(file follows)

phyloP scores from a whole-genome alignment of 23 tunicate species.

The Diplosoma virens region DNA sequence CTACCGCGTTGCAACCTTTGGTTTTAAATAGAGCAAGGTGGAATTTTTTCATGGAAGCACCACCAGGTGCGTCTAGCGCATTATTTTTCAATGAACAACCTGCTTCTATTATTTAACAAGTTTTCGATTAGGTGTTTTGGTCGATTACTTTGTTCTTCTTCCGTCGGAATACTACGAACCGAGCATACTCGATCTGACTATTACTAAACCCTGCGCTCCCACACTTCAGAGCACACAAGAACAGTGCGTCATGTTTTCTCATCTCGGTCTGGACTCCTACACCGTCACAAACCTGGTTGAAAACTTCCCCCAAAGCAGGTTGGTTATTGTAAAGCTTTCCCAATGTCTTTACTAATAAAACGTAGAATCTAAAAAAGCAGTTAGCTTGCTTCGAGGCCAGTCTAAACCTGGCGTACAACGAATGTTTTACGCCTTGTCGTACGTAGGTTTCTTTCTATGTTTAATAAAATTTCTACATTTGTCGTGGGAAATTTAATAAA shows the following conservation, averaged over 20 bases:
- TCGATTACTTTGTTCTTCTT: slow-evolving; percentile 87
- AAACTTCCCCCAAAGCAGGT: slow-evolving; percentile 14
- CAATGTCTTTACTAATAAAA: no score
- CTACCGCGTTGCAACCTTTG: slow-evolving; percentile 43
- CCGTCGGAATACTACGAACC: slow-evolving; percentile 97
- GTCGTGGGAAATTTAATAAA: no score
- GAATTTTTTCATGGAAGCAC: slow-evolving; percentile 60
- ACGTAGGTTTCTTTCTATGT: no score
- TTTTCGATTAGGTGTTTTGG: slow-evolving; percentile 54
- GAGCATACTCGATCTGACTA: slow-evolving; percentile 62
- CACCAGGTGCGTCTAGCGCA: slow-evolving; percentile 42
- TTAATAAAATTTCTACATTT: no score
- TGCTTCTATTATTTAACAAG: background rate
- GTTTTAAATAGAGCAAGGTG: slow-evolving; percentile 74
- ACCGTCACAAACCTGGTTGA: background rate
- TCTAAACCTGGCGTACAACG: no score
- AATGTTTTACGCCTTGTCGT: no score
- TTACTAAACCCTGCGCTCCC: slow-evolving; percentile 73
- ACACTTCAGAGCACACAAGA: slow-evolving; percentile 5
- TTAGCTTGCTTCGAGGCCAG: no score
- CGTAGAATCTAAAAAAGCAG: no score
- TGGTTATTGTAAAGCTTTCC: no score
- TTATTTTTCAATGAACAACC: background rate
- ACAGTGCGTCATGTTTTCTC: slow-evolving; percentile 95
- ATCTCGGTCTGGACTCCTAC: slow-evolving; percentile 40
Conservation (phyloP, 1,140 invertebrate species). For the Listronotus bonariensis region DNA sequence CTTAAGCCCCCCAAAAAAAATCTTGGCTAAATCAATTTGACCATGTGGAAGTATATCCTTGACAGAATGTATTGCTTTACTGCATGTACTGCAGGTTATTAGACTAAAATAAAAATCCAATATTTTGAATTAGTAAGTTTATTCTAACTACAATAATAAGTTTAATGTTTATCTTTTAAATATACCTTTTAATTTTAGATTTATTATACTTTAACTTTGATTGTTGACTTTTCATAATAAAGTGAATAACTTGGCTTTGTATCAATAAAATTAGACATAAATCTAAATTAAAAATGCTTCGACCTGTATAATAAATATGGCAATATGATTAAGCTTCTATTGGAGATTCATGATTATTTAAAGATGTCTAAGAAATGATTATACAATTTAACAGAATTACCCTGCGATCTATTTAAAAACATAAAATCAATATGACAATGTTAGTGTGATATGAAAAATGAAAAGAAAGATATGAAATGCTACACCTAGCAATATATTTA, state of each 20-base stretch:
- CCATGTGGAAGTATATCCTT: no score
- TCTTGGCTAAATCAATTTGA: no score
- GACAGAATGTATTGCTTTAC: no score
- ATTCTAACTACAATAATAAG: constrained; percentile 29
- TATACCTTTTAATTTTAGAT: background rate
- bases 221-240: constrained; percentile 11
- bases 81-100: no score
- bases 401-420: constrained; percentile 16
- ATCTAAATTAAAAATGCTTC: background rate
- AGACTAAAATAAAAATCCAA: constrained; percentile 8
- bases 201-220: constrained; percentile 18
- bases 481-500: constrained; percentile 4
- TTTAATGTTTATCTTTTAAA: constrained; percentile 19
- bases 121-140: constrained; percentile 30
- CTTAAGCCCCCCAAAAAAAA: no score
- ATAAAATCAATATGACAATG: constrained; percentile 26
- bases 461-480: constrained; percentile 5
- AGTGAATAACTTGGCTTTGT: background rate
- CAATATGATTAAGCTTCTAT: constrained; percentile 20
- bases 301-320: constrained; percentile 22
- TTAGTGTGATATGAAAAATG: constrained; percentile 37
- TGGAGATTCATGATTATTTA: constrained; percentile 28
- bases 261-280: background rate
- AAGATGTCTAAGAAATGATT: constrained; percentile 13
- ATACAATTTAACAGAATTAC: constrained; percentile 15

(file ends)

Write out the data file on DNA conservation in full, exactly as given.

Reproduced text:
phyloP scores from a whole-genome alignment of 23 tunicate species.

The Diplosoma virens region DNA sequence CTACCGCGTTGCAACCTTTGGTTTTAAATAGAGCAAGGTGGAATTTTTTCATGGAAGCACCACCAGGTGCGTCTAGCGCATTATTTTTCAATGAACAACCTGCTTCTATTATTTAACAAGTTTTCGATTAGGTGTTTTGGTCGATTACTTTGTTCTTCTTCCGTCGGAATACTACGAACCGAGCATACTCGATCTGACTATTACTAAACCCTGCGCTCCCACACTTCAGAGCACACAAGAACAGTGCGTCATGTTTTCTCATCTCGGTCTGGACTCCTACACCGTCACAAACCTGGTTGAAAACTTCCCCCAAAGCAGGTTGGTTATTGTAAAGCTTTCCCAATGTCTTTACTAATAAAACGTAGAATCTAAAAAAGCAGTTAGCTTGCTTCGAGGCCAGTCTAAACCTGGCGTACAACGAATGTTTTACGCCTTGTCGTACGTAGGTTTCTTTCTATGTTTAATAAAATTTCTACATTTGTCGTGGGAAATTTAATAAA shows the following conservation, averaged over 20 bases:
- TCGATTACTTTGTTCTTCTT: slow-evolving; percentile 87
- AAACTTCCCCCAAAGCAGGT: slow-evolving; percentile 14
- CAATGTCTTTACTAATAAAA: no score
- CTACCGCGTTGCAACCTTTG: slow-evolving; percentile 43
- CCGTCGGAATACTACGAACC: slow-evolving; percentile 97
- GTCGTGGGAAATTTAATAAA: no score
- GAATTTTTTCATGGAAGCAC: slow-evolving; percentile 60
- ACGTAGGTTTCTTTCTATGT: no score
- TTTTCGATTAGGTGTTTTGG: slow-evolving; percentile 54
- GAGCATACTCGATCTGACTA: slow-evolving; percentile 62
- CACCAGGTGCGTCTAGCGCA: slow-evolving; percentile 42
- TTAATAAAATTTCTACATTT: no score
- TGCTTCTATTATTTAACAAG: background rate
- GTTTTAAATAGAGCAAGGTG: slow-evolving; percentile 74
- ACCGTCACAAACCTGGTTGA: background rate
- TCTAAACCTGGCGTACAACG: no score
- AATGTTTTACGCCTTGTCGT: no score
- TTACTAAACCCTGCGCTCCC: slow-evolving; percentile 73
- ACACTTCAGAGCACACAAGA: slow-evolving; percentile 5
- TTAGCTTGCTTCGAGGCCAG: no score
- CGTAGAATCTAAAAAAGCAG: no score
- TGGTTATTGTAAAGCTTTCC: no score
- TTATTTTTCAATGAACAACC: background rate
- ACAGTGCGTCATGTTTTCTC: slow-evolving; percentile 95
- ATCTCGGTCTGGACTCCTAC: slow-evolving; percentile 40
Conservation (phyloP, 1,140 invertebrate species). For the Listronotus bonariensis region DNA sequence CTTAAGCCCCCCAAAAAAAATCTTGGCTAAATCAATTTGACCATGTGGAAGTATATCCTTGACAGAATGTATTGCTTTACTGCATGTACTGCAGGTTATTAGACTAAAATAAAAATCCAATATTTTGAATTAGTAAGTTTATTCTAACTACAATAATAAGTTTAATGTTTATCTTTTAAATATACCTTTTAATTTTAGATTTATTATACTTTAACTTTGATTGTTGACTTTTCATAATAAAGTGAATAACTTGGCTTTGTATCAATAAAATTAGACATAAATCTAAATTAAAAATGCTTCGACCTGTATAATAAATATGGCAATATGATTAAGCTTCTATTGGAGATTCATGATTATTTAAAGATGTCTAAGAAATGATTATACAATTTAACAGAATTACCCTGCGATCTATTTAAAAACATAAAATCAATATGACAATGTTAGTGTGATATGAAAAATGAAAAGAAAGATATGAAATGCTACACCTAGCAATATATTTA, state of each 20-base stretch:
- CCATGTGGAAGTATATCCTT: no score
- TCTTGGCTAAATCAATTTGA: no score
- GACAGAATGTATTGCTTTAC: no score
- ATTCTAACTACAATAATAAG: constrained; percentile 29
- TATACCTTTTAATTTTAGAT: background rate
- bases 221-240: constrained; percentile 11
- bases 81-100: no score
- bases 401-420: constrained; percentile 16
- ATCTAAATTAAAAATGCTTC: background rate
- AGACTAAAATAAAAATCCAA: constrained; percentile 8
- bases 201-220: constrained; percentile 18
- bases 481-500: constrained; percentile 4
- TTTAATGTTTATCTTTTAAA: constrained; percentile 19
- bases 121-140: constrained; percentile 30
- CTTAAGCCCCCCAAAAAAAA: no score
- ATAAAATCAATATGACAATG: constrained; percentile 26
- bases 461-480: constrained; percentile 5
- AGTGAATAACTTGGCTTTGT: background rate
- CAATATGATTAAGCTTCTAT: constrained; percentile 20
- bases 301-320: constrained; percentile 22
- TTAGTGTGATATGAAAAATG: constrained; percentile 37
- TGGAGATTCATGATTATTTA: constrained; percentile 28
- bases 261-280: background rate
- AAGATGTCTAAGAAATGATT: constrained; percentile 13
- ATACAATTTAACAGAATTAC: constrained; percentile 15